Rockville Centre, N.Y. Nearly two years into the clergy sex abuse crisis, Roman Catholic Bishop William Murphy remains an object of distrust and criticism over how he has dealt with accused priests in his Long Island diocese and elsewhere.
The local chapter of the lay group Voice of the Faithful continues to call for Murphy's resignation from the Diocese of Rockville Centre. And a leading child welfare advocate, whom Murphy had recruited for a diocesan team addressing the abuse issue, has joined in.
Seeking to allay clergy concerns about the situation, Murphy is planning to meet next month will all 400 of his priests. But a spokeswoman for Murphy said the bishop has no intention of resigning.
"Of course, he's concerned for the diocese and he's concerned that people have raised objections to him," Joanne Novarro said. "He continues to be out there in the parishes and the bishop is still participating in diocesan works. He thinks the meeting with the priests is a positive step."
Overshadowed in public perception by places like Boston, Los Angeles and New York, Rockville Centre is the nation's sixth-largest Catholic diocese, with 1.5 million parishioners.
Murphy became head of the diocese more than two years ago, following a long tenure as the top aide to disgraced Cardinal Bernard Law of Boston, where the abuse crisis began. Murphy was called this year to testify before a Massachusetts grand jury investigating whether church leaders violated state law by sheltering abusive priests. No charges were filed.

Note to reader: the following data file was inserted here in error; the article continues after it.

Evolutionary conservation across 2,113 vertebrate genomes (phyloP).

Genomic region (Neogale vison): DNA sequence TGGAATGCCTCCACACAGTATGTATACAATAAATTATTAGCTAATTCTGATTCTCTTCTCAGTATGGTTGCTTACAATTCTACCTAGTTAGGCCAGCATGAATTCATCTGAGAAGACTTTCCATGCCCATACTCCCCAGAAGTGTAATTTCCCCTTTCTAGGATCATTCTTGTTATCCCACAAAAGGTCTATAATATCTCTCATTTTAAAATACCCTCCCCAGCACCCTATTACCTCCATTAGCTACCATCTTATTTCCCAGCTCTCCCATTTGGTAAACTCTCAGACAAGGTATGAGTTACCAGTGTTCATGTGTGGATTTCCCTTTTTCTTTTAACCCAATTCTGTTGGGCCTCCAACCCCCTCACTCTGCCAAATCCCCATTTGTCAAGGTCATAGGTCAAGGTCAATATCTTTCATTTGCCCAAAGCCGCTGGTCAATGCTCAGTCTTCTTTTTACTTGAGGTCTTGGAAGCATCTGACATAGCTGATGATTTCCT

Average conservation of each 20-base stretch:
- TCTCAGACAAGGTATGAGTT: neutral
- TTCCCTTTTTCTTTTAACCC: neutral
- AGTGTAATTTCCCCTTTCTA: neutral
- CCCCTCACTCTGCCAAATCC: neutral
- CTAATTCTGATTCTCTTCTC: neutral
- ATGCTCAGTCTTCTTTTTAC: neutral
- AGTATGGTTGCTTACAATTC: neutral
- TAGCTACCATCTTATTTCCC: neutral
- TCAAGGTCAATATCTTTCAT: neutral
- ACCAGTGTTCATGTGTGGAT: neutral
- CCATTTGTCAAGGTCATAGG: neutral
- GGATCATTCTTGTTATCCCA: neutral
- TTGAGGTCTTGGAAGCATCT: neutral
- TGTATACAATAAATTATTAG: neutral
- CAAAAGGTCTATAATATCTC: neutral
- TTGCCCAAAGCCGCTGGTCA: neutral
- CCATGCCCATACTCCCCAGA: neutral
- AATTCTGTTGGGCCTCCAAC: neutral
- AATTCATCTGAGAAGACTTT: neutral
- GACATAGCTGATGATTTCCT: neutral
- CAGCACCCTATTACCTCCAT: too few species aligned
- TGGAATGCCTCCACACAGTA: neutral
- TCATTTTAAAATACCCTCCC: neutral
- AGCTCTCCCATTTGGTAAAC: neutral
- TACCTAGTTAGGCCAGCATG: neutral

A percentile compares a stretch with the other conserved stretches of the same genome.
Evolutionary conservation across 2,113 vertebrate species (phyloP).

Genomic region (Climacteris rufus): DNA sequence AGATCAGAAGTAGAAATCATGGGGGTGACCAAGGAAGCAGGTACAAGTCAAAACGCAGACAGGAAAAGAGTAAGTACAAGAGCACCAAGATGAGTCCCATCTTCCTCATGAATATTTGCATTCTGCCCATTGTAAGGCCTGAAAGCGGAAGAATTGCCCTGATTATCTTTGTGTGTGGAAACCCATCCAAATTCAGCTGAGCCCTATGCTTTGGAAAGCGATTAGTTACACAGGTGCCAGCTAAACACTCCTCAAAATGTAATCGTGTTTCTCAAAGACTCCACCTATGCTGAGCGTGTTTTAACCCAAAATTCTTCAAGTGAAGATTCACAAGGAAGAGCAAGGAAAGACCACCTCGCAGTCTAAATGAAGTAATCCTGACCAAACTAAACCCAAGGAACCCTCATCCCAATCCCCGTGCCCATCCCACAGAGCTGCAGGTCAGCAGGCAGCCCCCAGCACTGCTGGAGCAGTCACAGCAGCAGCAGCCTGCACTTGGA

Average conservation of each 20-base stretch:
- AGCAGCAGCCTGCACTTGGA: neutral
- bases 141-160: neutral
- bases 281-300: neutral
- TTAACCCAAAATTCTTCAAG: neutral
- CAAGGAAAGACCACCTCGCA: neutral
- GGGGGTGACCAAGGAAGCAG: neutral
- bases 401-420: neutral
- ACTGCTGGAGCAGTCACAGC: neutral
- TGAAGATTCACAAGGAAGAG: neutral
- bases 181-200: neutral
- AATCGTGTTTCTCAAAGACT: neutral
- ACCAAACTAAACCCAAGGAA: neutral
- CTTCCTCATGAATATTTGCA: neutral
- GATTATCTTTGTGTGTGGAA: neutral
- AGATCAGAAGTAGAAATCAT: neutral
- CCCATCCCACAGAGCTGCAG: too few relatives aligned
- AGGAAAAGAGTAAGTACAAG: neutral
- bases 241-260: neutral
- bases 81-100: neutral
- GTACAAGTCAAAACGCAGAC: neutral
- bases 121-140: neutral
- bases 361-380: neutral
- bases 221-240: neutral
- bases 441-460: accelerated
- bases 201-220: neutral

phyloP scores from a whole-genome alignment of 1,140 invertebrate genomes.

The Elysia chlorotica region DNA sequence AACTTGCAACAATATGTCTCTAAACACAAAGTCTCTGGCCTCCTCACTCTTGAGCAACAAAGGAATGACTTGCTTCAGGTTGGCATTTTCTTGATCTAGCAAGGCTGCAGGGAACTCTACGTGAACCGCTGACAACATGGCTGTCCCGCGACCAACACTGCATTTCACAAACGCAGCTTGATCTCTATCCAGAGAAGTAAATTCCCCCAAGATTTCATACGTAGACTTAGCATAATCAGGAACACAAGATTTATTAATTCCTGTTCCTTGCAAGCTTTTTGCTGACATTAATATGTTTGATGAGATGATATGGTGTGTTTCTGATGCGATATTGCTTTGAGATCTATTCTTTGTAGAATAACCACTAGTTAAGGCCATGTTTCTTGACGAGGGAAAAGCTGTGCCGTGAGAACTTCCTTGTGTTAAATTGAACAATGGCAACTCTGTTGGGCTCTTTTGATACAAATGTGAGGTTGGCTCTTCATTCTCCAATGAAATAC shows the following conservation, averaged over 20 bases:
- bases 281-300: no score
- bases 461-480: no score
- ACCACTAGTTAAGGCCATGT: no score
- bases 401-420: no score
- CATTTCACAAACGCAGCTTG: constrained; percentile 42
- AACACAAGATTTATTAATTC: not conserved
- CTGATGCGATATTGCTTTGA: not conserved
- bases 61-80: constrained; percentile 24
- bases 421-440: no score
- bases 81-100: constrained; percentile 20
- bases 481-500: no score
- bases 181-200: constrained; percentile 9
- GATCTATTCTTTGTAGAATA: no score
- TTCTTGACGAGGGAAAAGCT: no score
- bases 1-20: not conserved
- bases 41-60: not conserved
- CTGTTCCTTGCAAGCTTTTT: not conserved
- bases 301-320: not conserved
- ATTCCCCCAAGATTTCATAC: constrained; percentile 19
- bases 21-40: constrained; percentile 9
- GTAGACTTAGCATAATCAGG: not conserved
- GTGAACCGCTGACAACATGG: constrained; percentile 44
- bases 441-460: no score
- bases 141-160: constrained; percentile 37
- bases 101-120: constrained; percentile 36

Last February, a Suffolk County grand jury concluded the Rockville Centre Diocese repeatedly protected and transferred alleged abusers, but filed no indictments because the statute of limitations had expired.
Murphy was not implicated in the report, which dealt with cases before his arrival on Long Island, but has been criticized for allowing a local priest accused of abuse to say Mass publicly.
Dan Bartley, co-chairman of the Long Island chapter of the Voice of the Faithful, said while the scheduled Jan. 19 meeting between the bishop and priests is "a great thing," he still believes Murphy should step down.
The bishop, meanwhile, has kept Voice of the Faithful at arm's length, steadfastly refusing to allow its members to meet on any church property in the diocese.
"A recent survey showed 92 percent of our members go to Mass weekly and 34 percent attend Mass daily," Bartley said. "These are the people who have been banned. We are not the enemy. If we're the enemy, then we're all in lots of trouble."
A committee of four priests, who said they represented another "small group of priests," wrote to Murphy seeking next month's meeting. They cited "a general malaise and even an abiding anger" in the diocese.
The priests said they "perceive a fairly widespread dissatisfaction with the way you have related to some clergy and laity and we sense a certain lack of confidence in your pastoral leadership."
The priests also noted the shortfall in donations to the Bishop's Annual Appeal, the diocese's main fund-raiser. The diocese set a goal of $15 million, but Novarro conceded that pledges total just over $9 million with only weeks before the end of the campaign.
"There is open and public conflict that remains unresolved and it is the experience of many that life goes on under a dark cloud," the priests told Murphy in their letter. "What others and we experience is not an acceptable situation."